TJJ: Why did you join the Shifters?
A Group of Shifters: We joined and helped form the Shifters because it just felt right. We had a good group of like minded guys with the same interests in cars, music, clothes, etc. which was very rare back then. There was only a handful of young guys in the So Cal area back in 1992 that were into the 50′s lifestyle, but it was just one of those things that was just sort of meant to be. It all just sort of fell into place.
In the early 1990′s, there were a few car clubs like the Sacred Karts, Black Top Bombers, and the Lonely Kings (all defunct) but what set us apart was the fact that we were an all Hot Rod club that consisted of younger greasers… No one else was doing that.
TJJ: When you guys first started building cars, what was the goal? Were you trying to build a “traditional” car or were you just going for cheap and cool looking?
Kevan: Back then NONE of us had any money, so cheap and cool looking was certainly on our minds, but we really were all about traditional cars. My hero’s at the time were Norm Grabowski, Ed Iskenderian, and Tommy Ivo so I really wanted to build a t-roadster. But all the guys were into collecting old Hot Rod Mags and little pages from the 40′s, 50′s and 60′s. When we first met we all were driving either 50′s customs or jacked up early 60′s style ’55 chevy’s so thats how we made friends, but then we realized that four of us also had traditional hot rod projects, 4 model A coupes, a Deuce, and my t-roadster. So individually we were all strictly into traditional cars from the beginning and learning more day by day. We weren’t following any trends because it wasn’t the in thing like it is today, so we had to either read from the little pages or ask the ol timers.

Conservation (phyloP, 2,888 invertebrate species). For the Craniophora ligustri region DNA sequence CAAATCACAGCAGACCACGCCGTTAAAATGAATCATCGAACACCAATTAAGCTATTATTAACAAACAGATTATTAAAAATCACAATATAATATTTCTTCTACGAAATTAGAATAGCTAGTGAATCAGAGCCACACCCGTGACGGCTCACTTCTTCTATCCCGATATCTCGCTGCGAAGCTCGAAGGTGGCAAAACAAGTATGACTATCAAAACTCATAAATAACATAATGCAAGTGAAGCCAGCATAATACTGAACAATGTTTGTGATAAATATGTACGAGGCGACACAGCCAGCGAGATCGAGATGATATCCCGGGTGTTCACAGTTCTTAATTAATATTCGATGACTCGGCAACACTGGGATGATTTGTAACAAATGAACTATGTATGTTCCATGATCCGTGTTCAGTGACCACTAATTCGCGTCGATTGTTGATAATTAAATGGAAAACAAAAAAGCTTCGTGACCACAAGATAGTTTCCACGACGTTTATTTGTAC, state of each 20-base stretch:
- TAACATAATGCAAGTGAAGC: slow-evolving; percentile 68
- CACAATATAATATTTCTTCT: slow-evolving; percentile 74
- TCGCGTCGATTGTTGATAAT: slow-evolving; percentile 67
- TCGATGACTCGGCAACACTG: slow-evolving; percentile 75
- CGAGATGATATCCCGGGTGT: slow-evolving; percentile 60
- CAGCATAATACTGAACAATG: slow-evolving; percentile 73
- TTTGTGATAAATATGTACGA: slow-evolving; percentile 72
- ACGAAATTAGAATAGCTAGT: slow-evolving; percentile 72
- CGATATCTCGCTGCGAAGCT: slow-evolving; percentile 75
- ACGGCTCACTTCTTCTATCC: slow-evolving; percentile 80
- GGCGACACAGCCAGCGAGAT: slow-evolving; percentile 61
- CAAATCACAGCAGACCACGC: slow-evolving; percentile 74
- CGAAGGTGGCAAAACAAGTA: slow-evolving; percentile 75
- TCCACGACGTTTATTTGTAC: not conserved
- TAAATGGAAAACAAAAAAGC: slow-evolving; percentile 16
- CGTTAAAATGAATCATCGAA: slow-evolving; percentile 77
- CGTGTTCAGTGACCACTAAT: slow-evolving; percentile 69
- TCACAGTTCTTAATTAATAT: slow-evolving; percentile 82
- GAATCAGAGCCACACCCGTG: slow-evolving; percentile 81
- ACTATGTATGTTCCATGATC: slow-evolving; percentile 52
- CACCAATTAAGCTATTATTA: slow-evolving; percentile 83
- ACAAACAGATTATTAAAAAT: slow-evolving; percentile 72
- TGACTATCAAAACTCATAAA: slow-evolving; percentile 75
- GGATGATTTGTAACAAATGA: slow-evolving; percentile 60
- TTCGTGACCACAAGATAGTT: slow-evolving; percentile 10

TJJ: It’s fashionable these days to look down at “Rat Rods.” By your own admission, you guys invented the term. Did the definition of “rat rod” change over the years or did you guys?